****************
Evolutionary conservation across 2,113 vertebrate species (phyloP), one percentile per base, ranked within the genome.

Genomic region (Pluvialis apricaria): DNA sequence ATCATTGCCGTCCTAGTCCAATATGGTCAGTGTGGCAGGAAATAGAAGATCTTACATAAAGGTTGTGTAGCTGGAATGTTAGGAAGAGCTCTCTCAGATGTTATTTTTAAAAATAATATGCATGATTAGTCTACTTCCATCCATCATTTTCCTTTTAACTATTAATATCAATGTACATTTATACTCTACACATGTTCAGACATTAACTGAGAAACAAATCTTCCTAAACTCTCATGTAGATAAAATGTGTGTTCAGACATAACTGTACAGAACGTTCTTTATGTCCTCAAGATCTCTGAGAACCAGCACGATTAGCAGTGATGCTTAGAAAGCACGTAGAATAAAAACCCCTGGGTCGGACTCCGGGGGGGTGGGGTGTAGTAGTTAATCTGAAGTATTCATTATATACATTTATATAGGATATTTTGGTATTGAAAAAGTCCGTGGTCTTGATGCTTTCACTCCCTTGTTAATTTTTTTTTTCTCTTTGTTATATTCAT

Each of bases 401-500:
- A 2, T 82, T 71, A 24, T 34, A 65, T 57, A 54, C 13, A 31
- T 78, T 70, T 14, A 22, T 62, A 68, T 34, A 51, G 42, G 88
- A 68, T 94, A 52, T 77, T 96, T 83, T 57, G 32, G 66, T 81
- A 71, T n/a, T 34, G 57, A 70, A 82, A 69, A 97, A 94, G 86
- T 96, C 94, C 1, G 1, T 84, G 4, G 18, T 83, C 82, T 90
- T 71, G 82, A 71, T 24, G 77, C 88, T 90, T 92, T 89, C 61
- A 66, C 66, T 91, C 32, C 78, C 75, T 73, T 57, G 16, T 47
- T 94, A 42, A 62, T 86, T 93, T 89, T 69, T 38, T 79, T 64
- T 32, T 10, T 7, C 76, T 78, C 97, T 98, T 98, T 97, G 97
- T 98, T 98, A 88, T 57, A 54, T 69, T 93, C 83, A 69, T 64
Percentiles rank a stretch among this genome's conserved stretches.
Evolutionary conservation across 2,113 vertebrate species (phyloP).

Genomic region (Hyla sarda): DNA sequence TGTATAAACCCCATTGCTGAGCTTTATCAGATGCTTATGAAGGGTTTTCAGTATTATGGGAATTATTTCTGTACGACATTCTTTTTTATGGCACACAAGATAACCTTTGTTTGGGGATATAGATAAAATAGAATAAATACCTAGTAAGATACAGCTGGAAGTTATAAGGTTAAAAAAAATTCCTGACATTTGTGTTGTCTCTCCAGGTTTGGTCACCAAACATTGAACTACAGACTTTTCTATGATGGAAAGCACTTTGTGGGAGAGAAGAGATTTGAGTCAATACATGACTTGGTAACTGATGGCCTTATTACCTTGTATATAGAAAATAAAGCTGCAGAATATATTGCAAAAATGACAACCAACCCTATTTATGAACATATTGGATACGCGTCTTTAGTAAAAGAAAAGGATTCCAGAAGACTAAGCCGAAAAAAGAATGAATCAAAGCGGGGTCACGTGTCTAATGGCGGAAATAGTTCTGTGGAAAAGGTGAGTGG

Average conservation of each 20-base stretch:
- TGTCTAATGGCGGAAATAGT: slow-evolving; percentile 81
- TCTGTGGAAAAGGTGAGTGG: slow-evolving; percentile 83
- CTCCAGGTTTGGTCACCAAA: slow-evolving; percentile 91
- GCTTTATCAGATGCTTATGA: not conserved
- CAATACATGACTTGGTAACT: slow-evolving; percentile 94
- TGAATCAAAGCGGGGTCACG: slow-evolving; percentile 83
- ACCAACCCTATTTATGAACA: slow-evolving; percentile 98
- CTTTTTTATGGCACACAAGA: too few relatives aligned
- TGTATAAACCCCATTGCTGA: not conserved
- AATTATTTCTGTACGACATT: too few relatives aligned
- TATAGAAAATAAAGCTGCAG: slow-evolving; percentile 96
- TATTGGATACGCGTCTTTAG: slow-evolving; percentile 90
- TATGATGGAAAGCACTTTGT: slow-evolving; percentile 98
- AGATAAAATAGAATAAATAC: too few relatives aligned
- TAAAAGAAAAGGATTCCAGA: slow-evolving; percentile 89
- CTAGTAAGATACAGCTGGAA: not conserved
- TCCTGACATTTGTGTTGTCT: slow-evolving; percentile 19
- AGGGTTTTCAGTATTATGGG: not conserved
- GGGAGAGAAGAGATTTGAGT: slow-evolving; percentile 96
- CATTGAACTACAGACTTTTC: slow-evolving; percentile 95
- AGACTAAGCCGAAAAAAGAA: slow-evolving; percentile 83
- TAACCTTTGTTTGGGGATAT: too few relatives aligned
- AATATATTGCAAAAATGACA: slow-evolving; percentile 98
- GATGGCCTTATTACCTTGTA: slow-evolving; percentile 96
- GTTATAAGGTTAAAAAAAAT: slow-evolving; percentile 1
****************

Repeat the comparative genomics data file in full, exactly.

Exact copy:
Evolutionary conservation across 2,113 vertebrate species (phyloP), one percentile per base, ranked within the genome.

Genomic region (Pluvialis apricaria): DNA sequence ATCATTGCCGTCCTAGTCCAATATGGTCAGTGTGGCAGGAAATAGAAGATCTTACATAAAGGTTGTGTAGCTGGAATGTTAGGAAGAGCTCTCTCAGATGTTATTTTTAAAAATAATATGCATGATTAGTCTACTTCCATCCATCATTTTCCTTTTAACTATTAATATCAATGTACATTTATACTCTACACATGTTCAGACATTAACTGAGAAACAAATCTTCCTAAACTCTCATGTAGATAAAATGTGTGTTCAGACATAACTGTACAGAACGTTCTTTATGTCCTCAAGATCTCTGAGAACCAGCACGATTAGCAGTGATGCTTAGAAAGCACGTAGAATAAAAACCCCTGGGTCGGACTCCGGGGGGGTGGGGTGTAGTAGTTAATCTGAAGTATTCATTATATACATTTATATAGGATATTTTGGTATTGAAAAAGTCCGTGGTCTTGATGCTTTCACTCCCTTGTTAATTTTTTTTTTCTCTTTGTTATATTCAT

Each of bases 401-500:
- A 2, T 82, T 71, A 24, T 34, A 65, T 57, A 54, C 13, A 31
- T 78, T 70, T 14, A 22, T 62, A 68, T 34, A 51, G 42, G 88
- A 68, T 94, A 52, T 77, T 96, T 83, T 57, G 32, G 66, T 81
- A 71, T n/a, T 34, G 57, A 70, A 82, A 69, A 97, A 94, G 86
- T 96, C 94, C 1, G 1, T 84, G 4, G 18, T 83, C 82, T 90
- T 71, G 82, A 71, T 24, G 77, C 88, T 90, T 92, T 89, C 61
- A 66, C 66, T 91, C 32, C 78, C 75, T 73, T 57, G 16, T 47
- T 94, A 42, A 62, T 86, T 93, T 89, T 69, T 38, T 79, T 64
- T 32, T 10, T 7, C 76, T 78, C 97, T 98, T 98, T 97, G 97
- T 98, T 98, A 88, T 57, A 54, T 69, T 93, C 83, A 69, T 64
Percentiles rank a stretch among this genome's conserved stretches.
Evolutionary conservation across 2,113 vertebrate species (phyloP).

Genomic region (Hyla sarda): DNA sequence TGTATAAACCCCATTGCTGAGCTTTATCAGATGCTTATGAAGGGTTTTCAGTATTATGGGAATTATTTCTGTACGACATTCTTTTTTATGGCACACAAGATAACCTTTGTTTGGGGATATAGATAAAATAGAATAAATACCTAGTAAGATACAGCTGGAAGTTATAAGGTTAAAAAAAATTCCTGACATTTGTGTTGTCTCTCCAGGTTTGGTCACCAAACATTGAACTACAGACTTTTCTATGATGGAAAGCACTTTGTGGGAGAGAAGAGATTTGAGTCAATACATGACTTGGTAACTGATGGCCTTATTACCTTGTATATAGAAAATAAAGCTGCAGAATATATTGCAAAAATGACAACCAACCCTATTTATGAACATATTGGATACGCGTCTTTAGTAAAAGAAAAGGATTCCAGAAGACTAAGCCGAAAAAAGAATGAATCAAAGCGGGGTCACGTGTCTAATGGCGGAAATAGTTCTGTGGAAAAGGTGAGTGG

Average conservation of each 20-base stretch:
- TGTCTAATGGCGGAAATAGT: slow-evolving; percentile 81
- TCTGTGGAAAAGGTGAGTGG: slow-evolving; percentile 83
- CTCCAGGTTTGGTCACCAAA: slow-evolving; percentile 91
- GCTTTATCAGATGCTTATGA: not conserved
- CAATACATGACTTGGTAACT: slow-evolving; percentile 94
- TGAATCAAAGCGGGGTCACG: slow-evolving; percentile 83
- ACCAACCCTATTTATGAACA: slow-evolving; percentile 98
- CTTTTTTATGGCACACAAGA: too few relatives aligned
- TGTATAAACCCCATTGCTGA: not conserved
- AATTATTTCTGTACGACATT: too few relatives aligned
- TATAGAAAATAAAGCTGCAG: slow-evolving; percentile 96
- TATTGGATACGCGTCTTTAG: slow-evolving; percentile 90
- TATGATGGAAAGCACTTTGT: slow-evolving; percentile 98
- AGATAAAATAGAATAAATAC: too few relatives aligned
- TAAAAGAAAAGGATTCCAGA: slow-evolving; percentile 89
- CTAGTAAGATACAGCTGGAA: not conserved
- TCCTGACATTTGTGTTGTCT: slow-evolving; percentile 19
- AGGGTTTTCAGTATTATGGG: not conserved
- GGGAGAGAAGAGATTTGAGT: slow-evolving; percentile 96
- CATTGAACTACAGACTTTTC: slow-evolving; percentile 95
- AGACTAAGCCGAAAAAAGAA: slow-evolving; percentile 83
- TAACCTTTGTTTGGGGATAT: too few relatives aligned
- AATATATTGCAAAAATGACA: slow-evolving; percentile 98
- GATGGCCTTATTACCTTGTA: slow-evolving; percentile 96
- GTTATAAGGTTAAAAAAAAT: slow-evolving; percentile 1